The Writing Room: George Leonard and the Tao of Writing

George Leonard at typewriter in the 1970s. Look magazine photo

George Leonard in the 1970s. Look magazine photo

By Barbara Falconer Newhall

I’ve thought of George Leonard often over the years. And when I read in the New York Times last month that he had died on January 6 at the age of 86, I thought of him yet again.

George and I knew each other in New York at Look magazine, where we both worked during the 1960s. That is to say, we were aware of each other at Look – I more aware of George than he of me.

I was a very young editorial secretary – and not a very good one. (My bosses were people like Betty Rollin, Jack Shepherd and Pat Carbine.) He was a Look writer and a star. He was documenting – no, inspiring – the youth and human potential movements that were fermenting in the San Francisco Bay Area at the time.

George went on to write a number of books, including Education and Ecstasy, The Way of Aikido, Mastery and The Ultimate Athlete. He was a long-time influence at the Esalen Institute. And he was as formidable physically as he was intellectually; he took up aikido at mid-life and earned a fifth-degree black belt.

Though he barely knew me, George was kind enough to meet with me when I first moved from New York to San Francisco in 1969. During that conversation, he gave me some advice I’ve kept pasted to the inside of my forehead ever since.

We were talking about story ideas, and I told him I had one I thought was pretty hot, but I didn’t want to reveal it to him. At Look, story ideas were gold, we treated them like state secrets. If we didn’t keep them under wraps, our competition – Life magazine – might get wind of them and scoop us. We hoarded our ideas.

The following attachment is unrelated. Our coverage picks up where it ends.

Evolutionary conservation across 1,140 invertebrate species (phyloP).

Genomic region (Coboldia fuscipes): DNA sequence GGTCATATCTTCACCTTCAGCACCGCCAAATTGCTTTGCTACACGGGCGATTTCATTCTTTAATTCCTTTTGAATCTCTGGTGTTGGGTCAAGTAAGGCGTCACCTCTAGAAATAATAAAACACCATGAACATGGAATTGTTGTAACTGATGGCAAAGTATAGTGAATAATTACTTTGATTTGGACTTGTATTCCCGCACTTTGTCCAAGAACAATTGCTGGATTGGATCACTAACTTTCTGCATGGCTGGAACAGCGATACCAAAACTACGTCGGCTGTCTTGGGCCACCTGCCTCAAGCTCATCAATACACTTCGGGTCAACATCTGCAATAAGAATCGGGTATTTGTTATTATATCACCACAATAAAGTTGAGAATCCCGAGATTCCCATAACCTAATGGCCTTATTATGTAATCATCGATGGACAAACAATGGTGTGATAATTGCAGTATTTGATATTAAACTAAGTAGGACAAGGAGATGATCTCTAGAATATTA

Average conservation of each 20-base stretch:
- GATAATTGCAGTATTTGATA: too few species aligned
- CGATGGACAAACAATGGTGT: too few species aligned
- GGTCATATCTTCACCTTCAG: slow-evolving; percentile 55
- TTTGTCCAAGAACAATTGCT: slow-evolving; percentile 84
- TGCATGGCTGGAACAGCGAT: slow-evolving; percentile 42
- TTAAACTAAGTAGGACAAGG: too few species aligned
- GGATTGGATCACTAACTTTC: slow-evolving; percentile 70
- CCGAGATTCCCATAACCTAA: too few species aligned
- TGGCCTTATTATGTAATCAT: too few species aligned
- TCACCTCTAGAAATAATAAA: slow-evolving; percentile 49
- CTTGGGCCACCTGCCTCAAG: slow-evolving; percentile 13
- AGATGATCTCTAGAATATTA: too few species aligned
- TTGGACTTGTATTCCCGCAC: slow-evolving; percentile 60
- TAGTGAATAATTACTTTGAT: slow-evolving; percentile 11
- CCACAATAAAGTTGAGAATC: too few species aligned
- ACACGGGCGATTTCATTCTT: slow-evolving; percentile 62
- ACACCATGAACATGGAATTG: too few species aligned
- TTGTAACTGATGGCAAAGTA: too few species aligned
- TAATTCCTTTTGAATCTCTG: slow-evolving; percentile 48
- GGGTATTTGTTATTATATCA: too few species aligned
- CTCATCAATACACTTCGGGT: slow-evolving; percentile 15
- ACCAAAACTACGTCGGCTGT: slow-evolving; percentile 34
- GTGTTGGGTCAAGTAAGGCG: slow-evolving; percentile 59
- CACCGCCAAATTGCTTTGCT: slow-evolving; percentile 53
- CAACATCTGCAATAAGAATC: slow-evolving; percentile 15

George’s response took me by surprise. “Don’t worry about it,” he said. “Ideas are not in finite supply. The more you give away, the more you generate. That’s the way the universe works.”

Those aren’t George’s exact words. But they are the way I’ve remembered, interpreted and reinterpreted them over the years.

Following George’s advice has been a useful practice. I’ve learned over time that the more willing I am to help out other writers and share my ideas and (hard-won) expertise with them – the more thoughts, ideas, inspirations and writing tricks (hot ones all!) pop into my mind.

I think of it as the Tao of writing.

Thanks, George. I’m going to keep on thinking about you.

 

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Comments

  1. Such a lovely piece.
    It introduced me to a man and writer I would have loved to know.
    And, thanks to you, I now know a little about him.
    And I’m glad.

    sunny

    • Barbara Falconer Newhall says:

      Thanks, Sunny. It’s nice to be able to remember people by writing a little something about them.

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